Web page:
Feb 26 - April 8
30 hours (5 hours/week)
Wharton School Certification
Leading Customer-Centric Growth delivers the skills leaders need to develop customer-centric strategies that create high-quality growth. According to research by Deloitte, customer-centric organizations are 60% more profitable compared to companies that are product-centric.
Total Enterprise Investment in Programs
Value Created Per Enterprise
This course is designed for leaders who want to develop customer-centric strategies that create high-quality growth. It’s beneficial for:
In this 6-week program, top faculty from Wharton show leaders how to increase their organization’s value by enabling them to identify and understand high-value customers, and then creating strategies that capture their wallets.
Vice Dean, Wharton Executive Education
Professor Jagmohan S. Raju is internationally known for his research on pricing strategies, coupon programs, managing private labels, and sales force compensation. He consults extensively with companies around the world, including Wyeth Pharmaceuticals, Medtronic, Warner Home Video, and Johnson & Johnson on designing pricing strategies and developing launch plans for new products.
Ira A. Lipman Associate Professor of Marketing
The recipient of multiple Wharton Excellence in Teaching awards, Patti Williams’ interests cover the role of emotions in consumer decision-making. She serves as the academic dean for the Global Marketing University at the Estee Lauder Companies and teaches executive education programs to many organizations.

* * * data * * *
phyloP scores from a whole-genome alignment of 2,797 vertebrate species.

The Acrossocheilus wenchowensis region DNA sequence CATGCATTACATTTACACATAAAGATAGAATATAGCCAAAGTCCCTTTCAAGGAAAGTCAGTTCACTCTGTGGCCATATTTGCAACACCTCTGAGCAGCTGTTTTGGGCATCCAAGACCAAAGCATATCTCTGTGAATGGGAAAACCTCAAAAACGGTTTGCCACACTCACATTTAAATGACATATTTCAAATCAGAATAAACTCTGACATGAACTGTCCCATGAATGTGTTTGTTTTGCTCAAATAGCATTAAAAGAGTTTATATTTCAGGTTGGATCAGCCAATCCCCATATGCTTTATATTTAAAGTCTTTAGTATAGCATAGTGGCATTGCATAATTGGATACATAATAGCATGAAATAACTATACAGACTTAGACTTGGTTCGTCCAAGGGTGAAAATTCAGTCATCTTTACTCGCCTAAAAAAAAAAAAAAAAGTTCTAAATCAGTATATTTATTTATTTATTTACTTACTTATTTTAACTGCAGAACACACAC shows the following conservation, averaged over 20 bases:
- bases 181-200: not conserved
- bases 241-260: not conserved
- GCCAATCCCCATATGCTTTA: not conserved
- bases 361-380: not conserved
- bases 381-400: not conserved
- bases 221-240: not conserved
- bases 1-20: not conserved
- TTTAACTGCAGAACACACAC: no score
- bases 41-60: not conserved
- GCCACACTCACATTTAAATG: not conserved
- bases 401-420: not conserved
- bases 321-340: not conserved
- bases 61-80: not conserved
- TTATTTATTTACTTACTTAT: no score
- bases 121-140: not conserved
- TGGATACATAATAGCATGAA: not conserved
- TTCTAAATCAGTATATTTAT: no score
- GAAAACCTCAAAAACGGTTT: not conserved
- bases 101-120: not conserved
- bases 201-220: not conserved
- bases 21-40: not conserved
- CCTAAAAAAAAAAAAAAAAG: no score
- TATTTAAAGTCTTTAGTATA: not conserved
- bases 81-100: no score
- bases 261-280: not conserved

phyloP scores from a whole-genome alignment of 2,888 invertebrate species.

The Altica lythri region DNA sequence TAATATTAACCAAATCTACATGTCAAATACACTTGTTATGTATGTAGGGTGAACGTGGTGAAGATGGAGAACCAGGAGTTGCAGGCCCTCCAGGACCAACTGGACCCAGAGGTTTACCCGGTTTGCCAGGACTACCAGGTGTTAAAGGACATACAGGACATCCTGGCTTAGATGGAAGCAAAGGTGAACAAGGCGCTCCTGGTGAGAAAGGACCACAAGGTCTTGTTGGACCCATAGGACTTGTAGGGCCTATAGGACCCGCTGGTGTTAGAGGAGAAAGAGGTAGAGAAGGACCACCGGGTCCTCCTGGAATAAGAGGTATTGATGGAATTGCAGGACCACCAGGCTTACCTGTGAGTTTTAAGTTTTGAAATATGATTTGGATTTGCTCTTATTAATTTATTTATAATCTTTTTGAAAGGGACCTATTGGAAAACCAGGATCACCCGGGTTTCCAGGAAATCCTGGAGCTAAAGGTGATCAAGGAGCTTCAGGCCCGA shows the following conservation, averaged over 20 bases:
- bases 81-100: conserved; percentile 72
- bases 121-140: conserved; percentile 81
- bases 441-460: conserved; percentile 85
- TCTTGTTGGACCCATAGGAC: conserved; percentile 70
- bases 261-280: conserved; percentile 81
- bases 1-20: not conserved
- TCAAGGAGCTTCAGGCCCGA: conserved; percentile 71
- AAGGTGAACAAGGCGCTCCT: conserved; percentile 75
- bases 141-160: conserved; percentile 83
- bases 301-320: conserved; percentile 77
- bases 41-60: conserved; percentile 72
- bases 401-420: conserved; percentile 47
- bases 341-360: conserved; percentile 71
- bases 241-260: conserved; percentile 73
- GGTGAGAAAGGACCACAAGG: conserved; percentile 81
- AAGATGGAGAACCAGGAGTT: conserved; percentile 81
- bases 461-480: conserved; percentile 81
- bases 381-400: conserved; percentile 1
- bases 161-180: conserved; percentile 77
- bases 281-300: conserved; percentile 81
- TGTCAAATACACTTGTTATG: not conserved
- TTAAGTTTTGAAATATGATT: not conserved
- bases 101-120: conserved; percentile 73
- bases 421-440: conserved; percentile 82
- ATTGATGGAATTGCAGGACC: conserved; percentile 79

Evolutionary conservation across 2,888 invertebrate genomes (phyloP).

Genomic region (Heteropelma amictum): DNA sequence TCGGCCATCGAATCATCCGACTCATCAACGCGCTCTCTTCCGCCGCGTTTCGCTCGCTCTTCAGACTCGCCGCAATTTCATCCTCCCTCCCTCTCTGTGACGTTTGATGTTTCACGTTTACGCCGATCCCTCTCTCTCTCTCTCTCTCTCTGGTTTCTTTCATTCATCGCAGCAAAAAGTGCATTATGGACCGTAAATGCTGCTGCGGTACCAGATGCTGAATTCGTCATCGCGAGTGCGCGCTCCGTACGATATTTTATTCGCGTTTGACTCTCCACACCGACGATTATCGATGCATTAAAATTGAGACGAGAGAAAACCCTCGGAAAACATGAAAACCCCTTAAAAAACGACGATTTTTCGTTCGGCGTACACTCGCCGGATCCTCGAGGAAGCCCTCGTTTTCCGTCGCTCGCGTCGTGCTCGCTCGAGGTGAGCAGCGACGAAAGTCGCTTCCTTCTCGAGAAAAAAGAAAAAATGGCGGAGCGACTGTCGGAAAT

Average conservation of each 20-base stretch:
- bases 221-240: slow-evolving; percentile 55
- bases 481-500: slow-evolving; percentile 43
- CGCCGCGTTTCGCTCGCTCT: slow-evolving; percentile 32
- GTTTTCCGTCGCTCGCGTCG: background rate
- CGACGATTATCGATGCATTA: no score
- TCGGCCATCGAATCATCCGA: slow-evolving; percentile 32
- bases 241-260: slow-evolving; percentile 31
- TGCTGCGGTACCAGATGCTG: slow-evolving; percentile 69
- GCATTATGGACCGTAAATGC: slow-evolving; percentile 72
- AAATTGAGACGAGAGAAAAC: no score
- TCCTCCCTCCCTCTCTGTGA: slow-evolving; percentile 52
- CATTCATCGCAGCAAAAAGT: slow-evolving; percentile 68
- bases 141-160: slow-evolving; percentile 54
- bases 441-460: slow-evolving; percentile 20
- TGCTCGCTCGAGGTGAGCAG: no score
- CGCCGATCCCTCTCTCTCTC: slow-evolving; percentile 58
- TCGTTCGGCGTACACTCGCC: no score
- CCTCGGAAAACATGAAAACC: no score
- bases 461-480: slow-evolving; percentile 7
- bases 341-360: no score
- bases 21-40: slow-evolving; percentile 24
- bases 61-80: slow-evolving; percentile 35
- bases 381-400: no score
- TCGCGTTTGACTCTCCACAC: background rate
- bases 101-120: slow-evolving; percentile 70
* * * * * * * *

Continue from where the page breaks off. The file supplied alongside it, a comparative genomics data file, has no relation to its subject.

Frederick H. Ecker/MetLife Insurance Professor
Professor Robert Meyer is a noted scholar whose research focuses on consumer decision analysis, sales response modeling, and decision making under uncertainty. As Co-Director of Wharton's Risk Management and Decision Processes Center, Meyer also researches how individuals decide to invest in mitigation against low-probability, high-consequence events such as hurricanes, earthquakes, and financial losses.
Managing Director, Online Learning
Prior to his time at Wharton, Don was an entrepreneur and software pioneer in the early days of the personal computer industry, co-founding the company that produced The Organizer, the first personal information manager for PCs.